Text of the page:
The bruised and bloodied face of a 4-month-old girl attacked by a raccoon in her home is gruesome, but Journi Black's plight might do far more to bring home the complexities of affordable housing than any building blueprint or policy discussion can.
Last week, the baby's mother moved her and a sibling into a rooming house that was in such a bad state of repair that a raccoon entered through a hole in the wall and attacked the baby. The mother was paying $375 a month for two rooms in a house that was not zoned for that kind of dwelling. No surprise there: For too many, "Philadelphia" is Greek for "zoning violations."
That situation is a microcosm of the city's affordable housing woes, one that will not be solved by installing a few units inside market-rate high rises — as is the hope of many housing advocates and Councilwoman Maria Quiñones-Sánchez, who proposed a bill requiring affordable units in market-rate housing construction. Rather, we have to recognize the reality of this city's housing stock, which is defined by a high rate of home ownership coupled with a high poverty rate. That means that homeowners, including landlords, can't afford to keep their houses in repair.
For the last few years, we've known that vacant properties in the city number about 40,000 and that numerous programs, including a Land Bank, have been created to deal with them. What we still don't know is how many houses are currently occupied, by owners or renters, but are in dangerous disrepair.
The city has made attempts to deal with the situation. A trust fund was established in 2005 to provide money for affordable housing as well as repairs; a Basic Systems Repair program provides help, but demand exceeds supply.
The lack of affordable housing isn't a real estate problem. It's a health problem. A study by the city's Public Health Department in 2015 drew bold lines between housing and many health problems facing the city's children as well as adults: lead poisoning, asthma, injuries, emotional and behavioral problems.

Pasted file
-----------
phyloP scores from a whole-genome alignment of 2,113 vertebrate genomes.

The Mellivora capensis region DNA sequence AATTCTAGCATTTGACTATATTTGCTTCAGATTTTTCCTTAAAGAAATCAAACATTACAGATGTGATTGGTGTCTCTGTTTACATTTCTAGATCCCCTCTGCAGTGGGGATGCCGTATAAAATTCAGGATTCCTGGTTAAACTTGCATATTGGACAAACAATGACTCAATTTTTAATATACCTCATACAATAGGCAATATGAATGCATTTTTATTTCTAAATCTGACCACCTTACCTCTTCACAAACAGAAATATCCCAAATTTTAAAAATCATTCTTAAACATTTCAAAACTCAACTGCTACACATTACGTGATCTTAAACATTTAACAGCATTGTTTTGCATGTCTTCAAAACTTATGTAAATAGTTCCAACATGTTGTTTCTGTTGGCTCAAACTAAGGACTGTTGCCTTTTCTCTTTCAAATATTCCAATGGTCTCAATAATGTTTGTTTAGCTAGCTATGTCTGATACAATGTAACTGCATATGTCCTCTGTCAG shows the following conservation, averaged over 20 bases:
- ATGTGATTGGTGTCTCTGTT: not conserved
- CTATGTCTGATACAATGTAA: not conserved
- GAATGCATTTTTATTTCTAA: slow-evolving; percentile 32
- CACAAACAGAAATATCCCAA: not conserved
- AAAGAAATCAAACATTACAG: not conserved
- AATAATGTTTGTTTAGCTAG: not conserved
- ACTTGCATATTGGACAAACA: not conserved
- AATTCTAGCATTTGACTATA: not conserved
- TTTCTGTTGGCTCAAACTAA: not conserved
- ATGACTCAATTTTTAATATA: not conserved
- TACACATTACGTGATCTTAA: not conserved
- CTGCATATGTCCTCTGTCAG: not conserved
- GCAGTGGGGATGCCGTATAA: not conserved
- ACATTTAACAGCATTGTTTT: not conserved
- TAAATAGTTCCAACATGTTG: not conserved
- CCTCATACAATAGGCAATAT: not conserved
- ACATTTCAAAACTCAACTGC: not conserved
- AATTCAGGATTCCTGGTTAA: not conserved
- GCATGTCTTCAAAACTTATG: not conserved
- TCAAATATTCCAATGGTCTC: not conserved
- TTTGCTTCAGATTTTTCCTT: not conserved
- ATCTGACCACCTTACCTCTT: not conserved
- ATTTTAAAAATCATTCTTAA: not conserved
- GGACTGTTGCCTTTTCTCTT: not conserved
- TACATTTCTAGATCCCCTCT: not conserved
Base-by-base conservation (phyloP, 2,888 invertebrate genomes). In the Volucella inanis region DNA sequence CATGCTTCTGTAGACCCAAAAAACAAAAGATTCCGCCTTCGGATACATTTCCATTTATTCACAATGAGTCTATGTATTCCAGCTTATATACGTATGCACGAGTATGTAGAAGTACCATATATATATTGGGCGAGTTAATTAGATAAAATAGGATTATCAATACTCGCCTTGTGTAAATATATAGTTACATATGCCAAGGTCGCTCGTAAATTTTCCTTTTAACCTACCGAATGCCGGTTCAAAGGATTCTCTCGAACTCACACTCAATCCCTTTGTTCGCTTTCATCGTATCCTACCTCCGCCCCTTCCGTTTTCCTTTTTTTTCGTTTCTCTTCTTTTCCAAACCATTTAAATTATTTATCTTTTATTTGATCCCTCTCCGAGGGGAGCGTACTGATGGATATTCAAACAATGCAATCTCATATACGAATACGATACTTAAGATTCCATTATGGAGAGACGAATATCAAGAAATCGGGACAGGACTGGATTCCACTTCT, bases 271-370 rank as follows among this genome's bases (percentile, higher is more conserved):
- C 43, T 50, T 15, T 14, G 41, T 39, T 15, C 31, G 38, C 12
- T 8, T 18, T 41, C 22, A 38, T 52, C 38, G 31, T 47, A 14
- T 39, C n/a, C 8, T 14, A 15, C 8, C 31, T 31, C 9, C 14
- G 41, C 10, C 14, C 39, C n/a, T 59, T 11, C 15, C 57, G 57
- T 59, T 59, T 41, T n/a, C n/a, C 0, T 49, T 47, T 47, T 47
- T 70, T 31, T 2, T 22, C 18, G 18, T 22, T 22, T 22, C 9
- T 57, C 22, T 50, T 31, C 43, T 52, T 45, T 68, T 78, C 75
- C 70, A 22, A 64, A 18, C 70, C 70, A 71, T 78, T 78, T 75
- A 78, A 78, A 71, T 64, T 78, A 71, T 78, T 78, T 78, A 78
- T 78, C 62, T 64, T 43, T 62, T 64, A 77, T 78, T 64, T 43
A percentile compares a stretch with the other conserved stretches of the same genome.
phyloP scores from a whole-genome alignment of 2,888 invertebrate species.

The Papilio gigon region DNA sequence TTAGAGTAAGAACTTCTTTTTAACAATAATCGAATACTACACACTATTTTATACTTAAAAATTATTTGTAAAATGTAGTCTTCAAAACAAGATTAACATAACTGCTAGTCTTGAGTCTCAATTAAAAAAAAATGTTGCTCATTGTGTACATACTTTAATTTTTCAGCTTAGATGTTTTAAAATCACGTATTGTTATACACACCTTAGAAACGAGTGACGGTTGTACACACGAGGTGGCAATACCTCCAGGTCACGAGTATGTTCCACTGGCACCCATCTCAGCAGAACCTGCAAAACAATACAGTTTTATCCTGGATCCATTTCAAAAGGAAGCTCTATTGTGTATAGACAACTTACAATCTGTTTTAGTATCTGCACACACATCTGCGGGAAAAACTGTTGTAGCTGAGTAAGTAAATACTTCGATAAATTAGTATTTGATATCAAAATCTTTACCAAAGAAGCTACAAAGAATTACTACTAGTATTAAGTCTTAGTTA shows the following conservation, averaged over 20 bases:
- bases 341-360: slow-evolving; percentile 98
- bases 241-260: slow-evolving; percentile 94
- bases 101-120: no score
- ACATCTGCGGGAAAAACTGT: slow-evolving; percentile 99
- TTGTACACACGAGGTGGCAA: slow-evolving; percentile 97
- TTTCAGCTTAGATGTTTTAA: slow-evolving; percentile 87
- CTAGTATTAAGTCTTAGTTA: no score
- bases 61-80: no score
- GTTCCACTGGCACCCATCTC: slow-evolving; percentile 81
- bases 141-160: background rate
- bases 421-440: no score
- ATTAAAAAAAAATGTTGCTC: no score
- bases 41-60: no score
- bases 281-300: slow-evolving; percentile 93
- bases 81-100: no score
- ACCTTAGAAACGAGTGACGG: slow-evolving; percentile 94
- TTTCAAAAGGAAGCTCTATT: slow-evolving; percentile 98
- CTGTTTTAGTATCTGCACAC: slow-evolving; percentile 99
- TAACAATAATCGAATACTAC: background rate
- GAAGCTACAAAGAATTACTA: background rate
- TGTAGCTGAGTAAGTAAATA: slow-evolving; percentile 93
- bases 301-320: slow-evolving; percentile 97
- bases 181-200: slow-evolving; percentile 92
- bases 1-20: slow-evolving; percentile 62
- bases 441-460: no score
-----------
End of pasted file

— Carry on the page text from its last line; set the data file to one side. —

The privately funded Healthy Rowhouse project is another initiative that recognizes the real risks of houses in disrepair. It was created by the Design Advocacy group, and now is run by the nonprofit financial service Clarifi, to help generate better policies that connect health and housing. It argues that a small loan or grant for repair is far more inexpensive, and efficient, than the human and financial costs of abandoned houses: more vacant properties, and families and children traumatized by constant moves or homelessness.
Recent City Council hearings and Sanchez's bill have moved affordable housing to the center of a public debate, one focused on whether market-rate developers should be forced to include a minimum number of affordable units in their projects; in exchange, they would get to build higher buildings. Or, they could contribute to a housing trust fund. That bill was put on hold last month, a sign of the complexities of housing problems in the city.
Now, the image of a mauled baby may serve to remind us of a simple fact: If it isn't safe, it isn't affordable.